Emily Horner’s A Love Story Starring My Dead Best Friend (2010) is glorious.
Cass Meyer, bicyclist, pacifist, Quaker, and high school student, is facing a world without her best friend, Julia, following Julia’s death in a car accident. Julia had been writing a top secret musical called Totally Sweet Ninja Death Squad. Her boyfriend, Oliver, decides to produce the musical when he discovers the script and sheet music. Unfortunately, Oliver casts as the lead Heather, the girl who spent middle school taunting Cass with a homophobic edge. Cass isn’t really sure whether she likes girls or not anyway, but she knows that there are elements to her relationship with Julia at which she hasn’t really taken a clear look, and she knows she can’t stick around for the summer watching Heather rehearsing Julia’s musical. That’s when Cass sets off on her bike on a mission to take Julia’s ashes from Illinois to California, where they’d planned to go together that summer.
Horner splits the narrative into then and now, between that desperate bike ride and Cass’ return to work on the musical after all. And it’s a wonderful novel for that duality, for messing with what are generally single stock standard narratives (high school musical! road trip!), and for refusing for either of those narratives to go according to script. Cass doesn’t get to be sure of herself, we as an audience don’t get to be sure of her. Cass has to adjust to a Heather who has gone from a bully to a person who very much wants to be held accountable for her wrongdoings, which is great, because people are complicated and mean girls are never just mean girls. Julia gets to take on new kinds of meaning after her death, or maybe Cass just has to recognise what was already there.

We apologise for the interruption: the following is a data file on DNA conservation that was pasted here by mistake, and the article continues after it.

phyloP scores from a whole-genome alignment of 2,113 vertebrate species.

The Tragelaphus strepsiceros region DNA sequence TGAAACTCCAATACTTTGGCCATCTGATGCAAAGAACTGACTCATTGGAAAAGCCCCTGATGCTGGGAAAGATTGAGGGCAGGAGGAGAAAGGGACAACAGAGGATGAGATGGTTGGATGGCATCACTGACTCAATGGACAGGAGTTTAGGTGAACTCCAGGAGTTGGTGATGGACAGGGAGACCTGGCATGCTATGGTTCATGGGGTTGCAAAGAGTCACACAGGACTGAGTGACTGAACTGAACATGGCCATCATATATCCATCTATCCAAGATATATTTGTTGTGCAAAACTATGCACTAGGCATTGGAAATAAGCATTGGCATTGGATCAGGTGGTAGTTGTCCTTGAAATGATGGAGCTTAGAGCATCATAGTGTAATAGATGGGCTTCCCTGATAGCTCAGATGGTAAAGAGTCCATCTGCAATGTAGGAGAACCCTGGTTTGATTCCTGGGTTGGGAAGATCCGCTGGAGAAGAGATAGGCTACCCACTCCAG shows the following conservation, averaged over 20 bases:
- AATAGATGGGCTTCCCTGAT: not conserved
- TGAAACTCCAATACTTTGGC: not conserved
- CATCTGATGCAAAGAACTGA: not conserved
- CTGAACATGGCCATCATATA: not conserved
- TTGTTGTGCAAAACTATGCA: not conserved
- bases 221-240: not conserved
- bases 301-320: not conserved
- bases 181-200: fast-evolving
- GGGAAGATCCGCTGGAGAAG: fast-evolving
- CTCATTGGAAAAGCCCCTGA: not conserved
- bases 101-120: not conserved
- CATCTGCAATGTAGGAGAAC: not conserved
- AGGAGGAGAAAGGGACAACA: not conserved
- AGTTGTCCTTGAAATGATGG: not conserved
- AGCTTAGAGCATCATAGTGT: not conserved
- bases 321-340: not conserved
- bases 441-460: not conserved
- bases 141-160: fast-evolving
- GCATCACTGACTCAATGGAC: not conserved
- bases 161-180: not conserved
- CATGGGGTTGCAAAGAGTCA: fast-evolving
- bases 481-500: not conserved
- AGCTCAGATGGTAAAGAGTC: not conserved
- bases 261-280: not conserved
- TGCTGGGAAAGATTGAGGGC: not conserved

There are no clear-cut, easy messages here. This is not a guidebook about how to survive high school, or how to survive high school while queer, or what to do when your best friend dies. It’s not about coming out, and it’s not about how suffering and grief make you a better person. It’s about recognising that humanity is rich and strange, and honesty is way more important than being able to distill a sole and packagable truth.
The only critiques I would make are that there was a little by way of confusing dialogue, and some dialogue that would have been easier to follow if it had been tagged with a few more so-and-so saids. I was a initially little uncomfortable with a bunch of kids largely coded as white putting on a musical set in feudal Japan, but Horner ended up including a recognition or critique of that internal to the story, which I appreciated.
One of my favourite things about this book is that its protagonist didn’t have to choose between her religion and her sexuality. I love that she lives with both, and with all the doubts and uncertainty she has about the divine and about her orientation, rather than utterly rejecting one in the face of the other. I’ve only read a couple of other YA novels that ride this line that allows their protags to be queer and religious, and I didn’t like them nearly as much. (For the record, for the curious, these were Nothing Pink by Mark Hardy, which has a Christian, Vincent, and Gravity by Leanne Lieberman, about an Orthodox Jew called Ellie.) I’ve previously made it clear how important I think it is to have narratives about young people who won’t give up either of their sexuality or their faith, and I was glad to see not just Cass but two of the other queer characters refusing to compromise not only their own thinking and selves, but the fact that they still have a lot of growing and thinking and puzzling to do about these matters, and they want to take their time. Nothing’s clear cut, and everything’s honest, and that’s fantastic.
Also, Totally Sweet Ninja Death Squad was totally sweet.
Five stars, and I can’t wait for Ms Horner’s next book.